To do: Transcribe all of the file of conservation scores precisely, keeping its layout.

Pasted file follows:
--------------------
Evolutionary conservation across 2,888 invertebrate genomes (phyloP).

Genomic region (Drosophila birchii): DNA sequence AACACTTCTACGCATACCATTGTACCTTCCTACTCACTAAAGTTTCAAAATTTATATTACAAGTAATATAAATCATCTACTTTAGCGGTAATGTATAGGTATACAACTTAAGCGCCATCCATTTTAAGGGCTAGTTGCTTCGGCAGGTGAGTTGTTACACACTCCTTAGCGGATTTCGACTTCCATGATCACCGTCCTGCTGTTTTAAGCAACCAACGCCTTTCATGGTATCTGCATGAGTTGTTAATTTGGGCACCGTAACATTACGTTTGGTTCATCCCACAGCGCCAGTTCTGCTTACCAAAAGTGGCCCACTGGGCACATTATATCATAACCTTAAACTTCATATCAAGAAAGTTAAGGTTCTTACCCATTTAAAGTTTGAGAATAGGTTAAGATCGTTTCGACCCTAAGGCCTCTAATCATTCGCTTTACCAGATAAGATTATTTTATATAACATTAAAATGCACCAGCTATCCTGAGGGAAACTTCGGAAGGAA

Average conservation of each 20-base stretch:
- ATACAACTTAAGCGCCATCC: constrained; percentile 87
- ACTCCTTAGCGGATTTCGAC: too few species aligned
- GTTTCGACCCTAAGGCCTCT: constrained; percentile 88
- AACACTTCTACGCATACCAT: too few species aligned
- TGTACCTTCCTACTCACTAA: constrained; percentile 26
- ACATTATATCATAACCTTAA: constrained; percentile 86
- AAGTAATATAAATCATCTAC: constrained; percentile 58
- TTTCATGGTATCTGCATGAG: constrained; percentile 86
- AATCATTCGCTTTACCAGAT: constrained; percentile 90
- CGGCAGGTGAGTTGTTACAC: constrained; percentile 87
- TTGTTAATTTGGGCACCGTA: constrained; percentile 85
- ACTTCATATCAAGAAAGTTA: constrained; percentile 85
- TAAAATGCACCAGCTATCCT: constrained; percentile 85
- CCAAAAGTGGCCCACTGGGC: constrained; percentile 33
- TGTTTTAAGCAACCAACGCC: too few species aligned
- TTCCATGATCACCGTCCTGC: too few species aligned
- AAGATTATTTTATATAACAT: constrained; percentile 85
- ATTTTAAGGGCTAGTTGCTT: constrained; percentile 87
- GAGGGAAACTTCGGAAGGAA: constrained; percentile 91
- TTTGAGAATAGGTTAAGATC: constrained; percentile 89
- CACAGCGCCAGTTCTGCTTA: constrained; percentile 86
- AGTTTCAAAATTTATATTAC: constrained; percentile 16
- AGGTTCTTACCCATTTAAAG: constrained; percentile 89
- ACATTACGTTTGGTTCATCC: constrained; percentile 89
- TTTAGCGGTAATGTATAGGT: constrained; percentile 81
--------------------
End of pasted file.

Evolutionary conservation across 2,888 invertebrate genomes (phyloP).

Genomic region (Drosophila birchii): DNA sequence AACACTTCTACGCATACCATTGTACCTTCCTACTCACTAAAGTTTCAAAATTTATATTACAAGTAATATAAATCATCTACTTTAGCGGTAATGTATAGGTATACAACTTAAGCGCCATCCATTTTAAGGGCTAGTTGCTTCGGCAGGTGAGTTGTTACACACTCCTTAGCGGATTTCGACTTCCATGATCACCGTCCTGCTGTTTTAAGCAACCAACGCCTTTCATGGTATCTGCATGAGTTGTTAATTTGGGCACCGTAACATTACGTTTGGTTCATCCCACAGCGCCAGTTCTGCTTACCAAAAGTGGCCCACTGGGCACATTATATCATAACCTTAAACTTCATATCAAGAAAGTTAAGGTTCTTACCCATTTAAAGTTTGAGAATAGGTTAAGATCGTTTCGACCCTAAGGCCTCTAATCATTCGCTTTACCAGATAAGATTATTTTATATAACATTAAAATGCACCAGCTATCCTGAGGGAAACTTCGGAAGGAA

Average conservation of each 20-base stretch:
- ATACAACTTAAGCGCCATCC: constrained; percentile 87
- ACTCCTTAGCGGATTTCGAC: too few species aligned
- GTTTCGACCCTAAGGCCTCT: constrained; percentile 88
- AACACTTCTACGCATACCAT: too few species aligned
- TGTACCTTCCTACTCACTAA: constrained; percentile 26
- ACATTATATCATAACCTTAA: constrained; percentile 86
- AAGTAATATAAATCATCTAC: constrained; percentile 58
- TTTCATGGTATCTGCATGAG: constrained; percentile 86
- AATCATTCGCTTTACCAGAT: constrained; percentile 90
- CGGCAGGTGAGTTGTTACAC: constrained; percentile 87
- TTGTTAATTTGGGCACCGTA: constrained; percentile 85
- ACTTCATATCAAGAAAGTTA: constrained; percentile 85
- TAAAATGCACCAGCTATCCT: constrained; percentile 85
- CCAAAAGTGGCCCACTGGGC: constrained; percentile 33
- TGTTTTAAGCAACCAACGCC: too few species aligned
- TTCCATGATCACCGTCCTGC: too few species aligned
- AAGATTATTTTATATAACAT: constrained; percentile 85
- ATTTTAAGGGCTAGTTGCTT: constrained; percentile 87
- GAGGGAAACTTCGGAAGGAA: constrained; percentile 91
- TTTGAGAATAGGTTAAGATC: constrained; percentile 89
- CACAGCGCCAGTTCTGCTTA: constrained; percentile 86
- AGTTTCAAAATTTATATTAC: constrained; percentile 16
- AGGTTCTTACCCATTTAAAG: constrained; percentile 89
- ACATTACGTTTGGTTCATCC: constrained; percentile 89
- TTTAGCGGTAATGTATAGGT: constrained; percentile 81